The guidance on this site is based on our own analysis and is meant to help you identify options and narrow down your choices. We do not advise or tell you which product to buy; undertake your own due diligence before entering into any agreement. Read our full disclosure here.

Why You Should Avoid Time Limited Pet Insurance

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The finer details of Time Limited pet insurance plans catch many pet owners unaware each year. Certain terms and exclusions are particularly problematic for pet owners, leading to claims being rejected by an insurer. While you might be attracted by the low prices of a Time Limited pet insurance plan, find out why 12-month plans are the cause of complaints to the Financial Ombudsman Service (FOS) and what to look for before you buy.

If you're unsure of which type of pet insurance fits into your budget, you might want to read our Average Cost of Cat Insurance, Average Cost of Dog Insurance and Average Cost of Pet Insurance articles.

FOS Complaints: Time Limited Pet Insurance

Most of the 1,820 pet insurance complaints made to the FOS from April to December 2017 arose because an insurer refused to pay a claim. Two common claim-rejection complaints relate specifically to Time Limited pet insurance plans—not paying a claim after the 12-month time limit has passed and not paying claims for bilateral conditions. Find out how you and your pet may be vulnerable if you opt for a Time Limited plan.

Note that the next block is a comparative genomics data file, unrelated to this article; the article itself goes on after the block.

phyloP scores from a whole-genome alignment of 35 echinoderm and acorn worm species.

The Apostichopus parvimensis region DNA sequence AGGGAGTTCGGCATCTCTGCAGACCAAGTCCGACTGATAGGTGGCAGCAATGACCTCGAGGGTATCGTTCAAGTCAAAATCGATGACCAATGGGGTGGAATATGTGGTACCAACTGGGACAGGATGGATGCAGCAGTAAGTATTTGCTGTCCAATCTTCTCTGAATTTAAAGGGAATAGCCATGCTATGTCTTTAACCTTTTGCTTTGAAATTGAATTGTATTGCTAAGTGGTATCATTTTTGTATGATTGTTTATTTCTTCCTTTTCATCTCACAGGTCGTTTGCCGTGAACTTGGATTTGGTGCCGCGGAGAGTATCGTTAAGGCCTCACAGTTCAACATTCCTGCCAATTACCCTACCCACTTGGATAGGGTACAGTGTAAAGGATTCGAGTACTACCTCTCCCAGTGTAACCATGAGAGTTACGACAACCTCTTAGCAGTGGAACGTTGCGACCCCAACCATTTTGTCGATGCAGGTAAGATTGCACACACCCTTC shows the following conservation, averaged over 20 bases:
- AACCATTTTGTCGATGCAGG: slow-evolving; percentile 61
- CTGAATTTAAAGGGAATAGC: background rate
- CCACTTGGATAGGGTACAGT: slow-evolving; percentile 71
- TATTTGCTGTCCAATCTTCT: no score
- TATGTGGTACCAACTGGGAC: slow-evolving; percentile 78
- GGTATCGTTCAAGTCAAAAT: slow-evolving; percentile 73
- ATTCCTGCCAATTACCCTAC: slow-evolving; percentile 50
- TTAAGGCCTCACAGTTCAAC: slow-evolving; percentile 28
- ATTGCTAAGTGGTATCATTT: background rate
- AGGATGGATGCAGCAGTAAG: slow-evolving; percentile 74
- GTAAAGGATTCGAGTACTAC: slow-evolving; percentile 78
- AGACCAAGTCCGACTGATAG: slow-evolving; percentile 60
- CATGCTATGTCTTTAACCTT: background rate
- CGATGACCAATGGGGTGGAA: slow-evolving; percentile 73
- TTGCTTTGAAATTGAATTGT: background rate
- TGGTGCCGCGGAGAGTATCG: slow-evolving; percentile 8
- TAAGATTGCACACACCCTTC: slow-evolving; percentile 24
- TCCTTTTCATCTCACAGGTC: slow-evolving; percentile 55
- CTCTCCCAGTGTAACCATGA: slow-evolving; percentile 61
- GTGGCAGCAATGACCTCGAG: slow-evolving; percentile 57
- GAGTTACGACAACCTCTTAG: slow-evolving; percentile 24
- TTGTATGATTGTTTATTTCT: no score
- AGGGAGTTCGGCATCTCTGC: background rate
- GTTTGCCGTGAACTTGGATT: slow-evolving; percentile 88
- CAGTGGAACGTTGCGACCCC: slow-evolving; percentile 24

Vet examining a Chihuahua with a stethoscope

The 12-Month Limit

By their nature, Time Limited plans will only cover 12 months of treatment for any condition. However, there is often inconsistency across insurers as to when the 12-month countdown officially begins. Depending on the insurer, the 12-month window might begin from:

  • the time the condition was first noticed by you or your vet
  • the date of the first treatment (e.g., exam, consultation, test, medication, etc.)
  • the date of the first claim

Not only can these discrepancies lead to confusion for policyholders, but they may impact your success in claiming further down the road by effectively shortening the 12-month cover window. For example, if the clock starts when the condition is first noticed, the 12-month window will be shorter than if the clock starts from the first treatment (assuming there is a time lapse between the condition first presenting itself and the time you visit the vet.)